If you’re in the general insurance industry, you are probably already part of the 90% who are signatories to the General Insurance Code of Practice, A voluntary code developed by the Insurance Council of Australia, it seeks to raise standards of customer service and provide protection for policyholders.
One of the requirements of the code is that all employees know their obligations and are trained in the latest procedures. If your organisation doesn’t currently have training in place, you would be wise to institute it as part of a learning management system.
The first General Insurance Code of Practice was created in 1995 and was updated in 2005. The new code includes benchmarks relating to claims and complaints procedures and the provision of consumer information.
The code does not apply to:
- workers compensation
- compulsory third party insurance
- marine insurance
- medical indemnity insurance
- life insurance issued by a life insurer
- health insurance issued by a registered health insurer.
The main areas of the code cover a signatory’s responsibilities when selling insurance, dealing with claims, responding to disasters, providing information and handling complaints.
When selling insurance, the insurance provider agrees to:
- Only use relevant information when assessing an application for insurance
- Give a customer reasons if an application is refused
- Refer them to the relevant bodies for more information.
When a customer makes a claim, the insurer agrees to respond promptly (within 10 business days), unless more information or further investigation is required.
Where financial hardship is a factor, the insurer agrees to fast-track the claim and/or make advance payments.
Responding to Disasters
When a claim is made after a natural disaster, the insurer agrees to observe a cooling-off period, so that the claimant has adequate time to assess the true extent of their damage and losses.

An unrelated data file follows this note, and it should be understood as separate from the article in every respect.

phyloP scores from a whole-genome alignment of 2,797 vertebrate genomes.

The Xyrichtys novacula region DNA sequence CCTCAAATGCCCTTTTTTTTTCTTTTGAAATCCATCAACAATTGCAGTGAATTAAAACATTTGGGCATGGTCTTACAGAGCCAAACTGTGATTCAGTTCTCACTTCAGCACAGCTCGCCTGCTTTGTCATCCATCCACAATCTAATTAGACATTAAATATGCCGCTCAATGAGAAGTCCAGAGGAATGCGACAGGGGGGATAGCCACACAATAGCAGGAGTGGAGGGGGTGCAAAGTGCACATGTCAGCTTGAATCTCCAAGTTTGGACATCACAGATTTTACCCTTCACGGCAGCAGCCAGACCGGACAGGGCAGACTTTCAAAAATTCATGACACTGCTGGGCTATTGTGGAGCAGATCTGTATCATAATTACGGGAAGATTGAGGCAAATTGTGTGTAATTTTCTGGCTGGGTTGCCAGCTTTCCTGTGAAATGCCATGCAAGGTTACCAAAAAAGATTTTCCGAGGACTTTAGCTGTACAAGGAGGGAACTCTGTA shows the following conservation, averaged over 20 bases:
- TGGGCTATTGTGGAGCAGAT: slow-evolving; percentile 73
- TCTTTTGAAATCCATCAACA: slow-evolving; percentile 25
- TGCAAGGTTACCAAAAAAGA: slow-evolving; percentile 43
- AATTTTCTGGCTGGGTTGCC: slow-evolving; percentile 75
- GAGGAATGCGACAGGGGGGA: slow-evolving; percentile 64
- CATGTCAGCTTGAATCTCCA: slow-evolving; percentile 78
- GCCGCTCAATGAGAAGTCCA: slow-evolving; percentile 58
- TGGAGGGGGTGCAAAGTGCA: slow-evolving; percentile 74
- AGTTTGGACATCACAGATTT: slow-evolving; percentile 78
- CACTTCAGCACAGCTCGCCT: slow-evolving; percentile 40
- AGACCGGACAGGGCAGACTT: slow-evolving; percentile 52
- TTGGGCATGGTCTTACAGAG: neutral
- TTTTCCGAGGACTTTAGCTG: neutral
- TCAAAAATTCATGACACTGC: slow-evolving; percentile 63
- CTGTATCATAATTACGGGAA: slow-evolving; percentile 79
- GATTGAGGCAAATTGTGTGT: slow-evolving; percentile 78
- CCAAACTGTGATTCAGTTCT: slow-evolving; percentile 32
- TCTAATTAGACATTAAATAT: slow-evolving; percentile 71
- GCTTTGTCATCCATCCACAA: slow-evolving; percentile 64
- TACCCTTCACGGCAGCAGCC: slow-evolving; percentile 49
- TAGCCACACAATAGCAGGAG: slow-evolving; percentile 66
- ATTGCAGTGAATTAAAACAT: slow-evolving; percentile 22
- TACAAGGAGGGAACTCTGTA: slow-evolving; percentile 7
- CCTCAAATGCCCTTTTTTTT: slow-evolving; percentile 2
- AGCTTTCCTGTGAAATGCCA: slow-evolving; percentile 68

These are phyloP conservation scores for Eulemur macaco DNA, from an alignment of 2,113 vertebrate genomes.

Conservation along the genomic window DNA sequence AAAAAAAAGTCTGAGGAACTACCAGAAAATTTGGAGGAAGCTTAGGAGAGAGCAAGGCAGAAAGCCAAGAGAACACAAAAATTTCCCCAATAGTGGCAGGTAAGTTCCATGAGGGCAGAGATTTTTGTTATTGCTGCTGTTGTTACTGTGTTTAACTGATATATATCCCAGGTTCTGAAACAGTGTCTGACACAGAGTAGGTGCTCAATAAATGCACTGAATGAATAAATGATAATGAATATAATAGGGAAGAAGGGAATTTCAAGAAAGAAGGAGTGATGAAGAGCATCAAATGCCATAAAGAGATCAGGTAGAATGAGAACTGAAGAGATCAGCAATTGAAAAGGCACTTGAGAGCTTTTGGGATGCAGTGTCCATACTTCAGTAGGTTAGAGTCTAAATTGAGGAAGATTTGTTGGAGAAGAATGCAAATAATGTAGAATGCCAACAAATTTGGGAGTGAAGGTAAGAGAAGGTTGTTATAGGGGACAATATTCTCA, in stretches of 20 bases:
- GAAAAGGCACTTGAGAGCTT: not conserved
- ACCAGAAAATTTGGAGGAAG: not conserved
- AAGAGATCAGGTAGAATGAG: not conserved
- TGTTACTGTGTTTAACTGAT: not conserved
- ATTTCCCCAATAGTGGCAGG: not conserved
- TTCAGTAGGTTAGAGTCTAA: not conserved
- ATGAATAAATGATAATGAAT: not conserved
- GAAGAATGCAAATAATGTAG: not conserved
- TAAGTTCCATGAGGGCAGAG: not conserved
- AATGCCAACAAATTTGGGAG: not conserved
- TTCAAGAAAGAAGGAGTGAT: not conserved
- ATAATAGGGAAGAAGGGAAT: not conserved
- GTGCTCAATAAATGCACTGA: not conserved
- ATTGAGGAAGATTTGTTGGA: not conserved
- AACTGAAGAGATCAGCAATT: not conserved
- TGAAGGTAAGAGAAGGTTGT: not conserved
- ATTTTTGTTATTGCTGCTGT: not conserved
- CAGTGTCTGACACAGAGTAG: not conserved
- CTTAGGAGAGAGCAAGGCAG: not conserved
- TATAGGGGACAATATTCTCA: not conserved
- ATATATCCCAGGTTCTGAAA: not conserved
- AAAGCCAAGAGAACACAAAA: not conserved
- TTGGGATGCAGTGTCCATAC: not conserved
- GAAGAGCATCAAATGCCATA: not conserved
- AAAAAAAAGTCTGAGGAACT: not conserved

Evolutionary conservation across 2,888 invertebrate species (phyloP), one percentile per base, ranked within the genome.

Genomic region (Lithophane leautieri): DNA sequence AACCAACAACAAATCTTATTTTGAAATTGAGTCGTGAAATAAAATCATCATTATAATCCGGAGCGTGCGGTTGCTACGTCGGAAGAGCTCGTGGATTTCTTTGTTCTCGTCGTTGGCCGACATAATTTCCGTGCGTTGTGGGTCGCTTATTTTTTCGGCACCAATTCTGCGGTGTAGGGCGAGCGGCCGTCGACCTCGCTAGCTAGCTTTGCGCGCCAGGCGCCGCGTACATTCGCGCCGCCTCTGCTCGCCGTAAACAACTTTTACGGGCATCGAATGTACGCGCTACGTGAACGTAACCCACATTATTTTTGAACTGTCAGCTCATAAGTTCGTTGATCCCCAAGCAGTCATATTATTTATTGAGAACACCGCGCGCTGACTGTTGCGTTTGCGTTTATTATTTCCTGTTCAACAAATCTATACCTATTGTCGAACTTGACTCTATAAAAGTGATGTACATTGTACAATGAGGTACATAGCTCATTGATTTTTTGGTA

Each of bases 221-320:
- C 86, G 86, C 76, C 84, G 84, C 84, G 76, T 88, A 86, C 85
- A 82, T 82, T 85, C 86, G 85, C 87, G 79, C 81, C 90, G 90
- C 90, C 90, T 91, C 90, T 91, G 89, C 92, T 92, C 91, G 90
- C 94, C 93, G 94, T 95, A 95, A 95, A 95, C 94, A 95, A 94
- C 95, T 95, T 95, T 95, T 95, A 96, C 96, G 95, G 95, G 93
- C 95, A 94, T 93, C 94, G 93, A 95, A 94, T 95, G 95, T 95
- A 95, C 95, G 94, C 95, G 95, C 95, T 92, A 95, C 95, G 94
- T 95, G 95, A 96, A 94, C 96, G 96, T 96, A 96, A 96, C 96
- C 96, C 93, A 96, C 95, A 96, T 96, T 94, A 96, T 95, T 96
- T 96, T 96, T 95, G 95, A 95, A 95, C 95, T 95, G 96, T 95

The insurer agrees to provide customers with accurate, up-to-date information on general insurance matters that it easy to read and understand.
If a customer is unhappy with a product or service, the insurer agrees to advise them on how they can lodge a complaint and will respond to such a complaint within the agreed time frames.
Another section of the code requires signatories to accept full responsibility for workmanship carried out and materials used by their own authorised repairers.
Yet another area deals with a signatory’s responsibility to ensure all employees, representatives and service providers know and understand the code and meet or exceed the required standards.
The General Insurance Code of Practice is monitored and enforced by the Financial Ombudsman Service, which has the power to impose sanctions and call for remedial action if signatories breach any part of the code.
It is in the interest of every general insurer to adopt the provisions of the code and to ensure their employees receive compliance training on their obligations.
After all, a voluntary code of practice is infinitely preferable to increased government legislation, with the stringent compliance requirements and harsher penalties that would no doubt accompany it.